In this paper, there is going to an examination of Cognitive Behavioral and Psychodynamic theories. This is accomplished by focusing on: the two theories, their theoretical concepts, micro skills / techniques and a summary of these ideas. These elements will show how each one can address issues impacting the patient and the long-term effects upon them.
In the world of psychology, there are different theories which are used to explain how someone reacts to various stimuli. The result is that there has been contrasting ideas about the best way to understand human behavior. Two schools of thought which are very popular are the psychodynamic and cognitive behavioral approaches. (Okun, 2008)
To fully understand them requires examining each one. This will be accomplished by focusing on the two theories, their theoretical concepts, micro skills / techniques and a summary of these…… [Read More]
Behavioral Health Changes
Behavioral health, rehab, and detox diagnoses: eimbursement and treatment philosophy
Although mental and physical health statuses are clearly interrelated, mental health diagnoses are treated differently both on a social and institutional level. According to the AHA Task Force on Behavioral Health (2007) one-fifth of patients who suffer a heart attack are also found to suffer from major depression. Depression after a heart attack significantly increases the likelihood of a patient dying from a second attack and mental health issues and heart problems are often co-morbid (Behavioral health challenges, AHA2007:1) However, despite this 'mind-body' connection, reimbursement services have been problematic, particularly for case management services and services provided by non-physicians, but also for more standard forms of mental health care for many patients (Mauch, Kautz, & Smith 2008:2).
Patients with all forms of health insurance have faced considerable obstacles in accessing high-quality mental health care. The privately-insured often…… [Read More]
The benefits of including family in therapy sessions extend far beyond addressing the parents' concerns in this situation, however, and can help to identify underlying problems that led to osa's drug abuse and potentially provide more highly effective long-term solutions to these issues.
Adolescent females were the subject of one study that specifically examined the efficacy of family systems therapy interventions in cases of anorexia nervosa, and the efficacy of this approach compared quite favorable to other therapy techniques (Eisler et al. 2005). Especially noticeable in this study was an increased expression of emotion by all family members, leading to greater openness and a greater ability and willingness to share problems and support each other (Eisler et al. 2005). This effect would likely be highly beneficial to osa and her family as well, as there is almost certainly an underlying stressor that led to osa's drug abuse and overall decline…… [Read More]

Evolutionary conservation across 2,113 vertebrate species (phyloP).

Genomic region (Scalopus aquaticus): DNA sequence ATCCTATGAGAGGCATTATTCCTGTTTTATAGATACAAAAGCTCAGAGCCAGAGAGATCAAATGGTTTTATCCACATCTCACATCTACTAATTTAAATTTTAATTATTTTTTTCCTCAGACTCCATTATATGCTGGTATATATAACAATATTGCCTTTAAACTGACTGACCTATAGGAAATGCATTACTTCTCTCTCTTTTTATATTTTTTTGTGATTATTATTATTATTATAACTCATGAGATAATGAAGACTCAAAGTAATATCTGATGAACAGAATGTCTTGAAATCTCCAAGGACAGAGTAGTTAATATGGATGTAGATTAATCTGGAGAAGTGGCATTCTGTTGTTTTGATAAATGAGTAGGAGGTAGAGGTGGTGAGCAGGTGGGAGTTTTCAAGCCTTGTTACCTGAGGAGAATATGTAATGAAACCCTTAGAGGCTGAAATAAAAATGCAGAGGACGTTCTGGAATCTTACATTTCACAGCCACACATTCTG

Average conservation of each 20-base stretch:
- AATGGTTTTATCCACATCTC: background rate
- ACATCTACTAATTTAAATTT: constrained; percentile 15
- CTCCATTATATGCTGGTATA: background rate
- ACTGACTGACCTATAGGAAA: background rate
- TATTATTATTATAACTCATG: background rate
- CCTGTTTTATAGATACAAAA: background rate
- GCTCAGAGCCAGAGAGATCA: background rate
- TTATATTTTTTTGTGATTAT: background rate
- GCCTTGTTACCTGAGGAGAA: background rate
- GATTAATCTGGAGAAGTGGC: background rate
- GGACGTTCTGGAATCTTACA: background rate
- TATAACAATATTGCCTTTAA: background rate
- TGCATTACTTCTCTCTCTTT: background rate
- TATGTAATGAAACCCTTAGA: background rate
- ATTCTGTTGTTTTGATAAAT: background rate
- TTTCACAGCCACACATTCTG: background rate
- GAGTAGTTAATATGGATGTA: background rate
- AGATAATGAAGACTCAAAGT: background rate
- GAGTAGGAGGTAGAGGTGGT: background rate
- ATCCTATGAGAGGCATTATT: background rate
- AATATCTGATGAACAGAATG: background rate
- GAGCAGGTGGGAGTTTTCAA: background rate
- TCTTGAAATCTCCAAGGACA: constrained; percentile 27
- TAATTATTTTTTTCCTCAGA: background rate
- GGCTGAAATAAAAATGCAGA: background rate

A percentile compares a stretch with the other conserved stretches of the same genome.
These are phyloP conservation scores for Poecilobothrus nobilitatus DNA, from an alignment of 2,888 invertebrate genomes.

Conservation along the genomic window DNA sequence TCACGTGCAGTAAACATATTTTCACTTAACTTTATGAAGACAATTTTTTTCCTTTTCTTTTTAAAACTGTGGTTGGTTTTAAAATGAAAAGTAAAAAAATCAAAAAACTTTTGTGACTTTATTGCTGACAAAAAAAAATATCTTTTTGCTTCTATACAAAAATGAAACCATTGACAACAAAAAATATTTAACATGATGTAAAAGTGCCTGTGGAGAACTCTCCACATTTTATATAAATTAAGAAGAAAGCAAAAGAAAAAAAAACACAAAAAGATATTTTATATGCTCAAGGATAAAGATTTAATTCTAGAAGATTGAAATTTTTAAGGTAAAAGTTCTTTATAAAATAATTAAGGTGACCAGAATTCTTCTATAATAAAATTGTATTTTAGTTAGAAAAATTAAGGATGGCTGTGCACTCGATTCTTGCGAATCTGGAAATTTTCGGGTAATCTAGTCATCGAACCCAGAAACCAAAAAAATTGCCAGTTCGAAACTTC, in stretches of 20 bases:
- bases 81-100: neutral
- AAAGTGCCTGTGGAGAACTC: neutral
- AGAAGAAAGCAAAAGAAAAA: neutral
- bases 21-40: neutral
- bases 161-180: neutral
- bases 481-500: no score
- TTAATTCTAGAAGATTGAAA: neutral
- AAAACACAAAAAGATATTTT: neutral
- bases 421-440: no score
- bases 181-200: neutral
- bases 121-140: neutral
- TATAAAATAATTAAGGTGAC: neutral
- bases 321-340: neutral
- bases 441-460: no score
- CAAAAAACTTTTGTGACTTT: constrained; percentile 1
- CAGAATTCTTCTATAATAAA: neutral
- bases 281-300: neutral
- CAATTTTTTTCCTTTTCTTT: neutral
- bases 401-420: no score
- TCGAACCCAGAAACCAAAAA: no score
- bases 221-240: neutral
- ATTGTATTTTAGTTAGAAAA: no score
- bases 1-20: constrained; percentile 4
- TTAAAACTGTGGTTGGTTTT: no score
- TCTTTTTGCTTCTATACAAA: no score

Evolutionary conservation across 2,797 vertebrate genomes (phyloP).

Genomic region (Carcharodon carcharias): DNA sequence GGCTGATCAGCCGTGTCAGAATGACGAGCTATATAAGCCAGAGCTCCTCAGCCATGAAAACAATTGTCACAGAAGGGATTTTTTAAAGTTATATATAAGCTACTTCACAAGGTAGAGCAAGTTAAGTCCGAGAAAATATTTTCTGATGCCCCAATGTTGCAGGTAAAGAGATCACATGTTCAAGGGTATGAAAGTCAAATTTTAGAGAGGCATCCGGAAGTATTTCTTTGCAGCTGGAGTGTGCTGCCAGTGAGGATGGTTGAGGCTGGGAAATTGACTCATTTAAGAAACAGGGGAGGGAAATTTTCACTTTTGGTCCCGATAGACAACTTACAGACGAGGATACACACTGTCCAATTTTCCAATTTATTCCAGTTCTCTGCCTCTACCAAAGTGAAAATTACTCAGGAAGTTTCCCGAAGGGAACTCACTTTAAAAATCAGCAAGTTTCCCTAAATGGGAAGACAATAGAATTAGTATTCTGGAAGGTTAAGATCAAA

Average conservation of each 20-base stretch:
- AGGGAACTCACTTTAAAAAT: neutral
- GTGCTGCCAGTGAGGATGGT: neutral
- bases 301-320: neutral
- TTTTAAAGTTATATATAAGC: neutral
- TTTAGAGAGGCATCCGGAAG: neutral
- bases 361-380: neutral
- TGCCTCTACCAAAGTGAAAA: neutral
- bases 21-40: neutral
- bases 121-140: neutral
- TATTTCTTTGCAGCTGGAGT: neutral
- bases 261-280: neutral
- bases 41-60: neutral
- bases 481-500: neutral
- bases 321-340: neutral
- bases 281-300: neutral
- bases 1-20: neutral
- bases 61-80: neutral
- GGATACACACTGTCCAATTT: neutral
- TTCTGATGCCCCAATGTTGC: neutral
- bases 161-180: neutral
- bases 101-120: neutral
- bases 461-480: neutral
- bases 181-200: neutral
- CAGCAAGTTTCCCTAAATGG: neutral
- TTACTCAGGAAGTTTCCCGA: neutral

Most of the research has focused on ADHD with a hyperactive component, because this poses more behavioral problems in the classroom. Also, ADHD-I tends to show less of a positive response to medication (Pfiffner, 2007). Focusing on social skills training for disruptive youths that is the usual curricula of behavioral modification programs ignored "the profound differences in attentional problems and impairments between the two major types of ADHD... those with ADHD-I have more severe alertness/orientation problems, including more symptoms of sluggish cognitive tempo" or daydreaming (Pfiffner 2007). The success of the approach tailored to a specific subpopulation's need, with "less focus on disciplinary strategies and greater focus on improving homework routines, independence, and organizational and time-management skills to improve academic problems" was not only highly successful, but highlights the need for greater specificity in diagnosis and treatment of ADHD students. The randomized control study of 69 children involved using social…… [Read More]
Behavioural psychology in modern day has devised a number of ways to deal with serious problem areas in children with special needs and the youth. These means of treatment include rewarding admirable behaviour along with presenting corrective consequences for the undesired ones. Using skin shock as a supplementary form of encouraging positive behaviour does not meet the requirements in the torture definition of the UN Convention against Torture. Skin Shock in behavioural terms is used to mitigate the effects of an illness condition or condition. Thus, it cannot be termed as a form of torture. The application of shock on the skin for two seconds does not inflict or arouse any painful sensation (Israel, 2010).
Pros and 3 Cons Statements
esponse contingent electrical stimulation is regarded as one of the most intrusive behavioural punishment technique; it is still potentially the safest and most effective of methods. The effectiveness of the…… [Read More]
Cognitive and Behavioral Therapy
Cognitive and behavioral techniques / therapy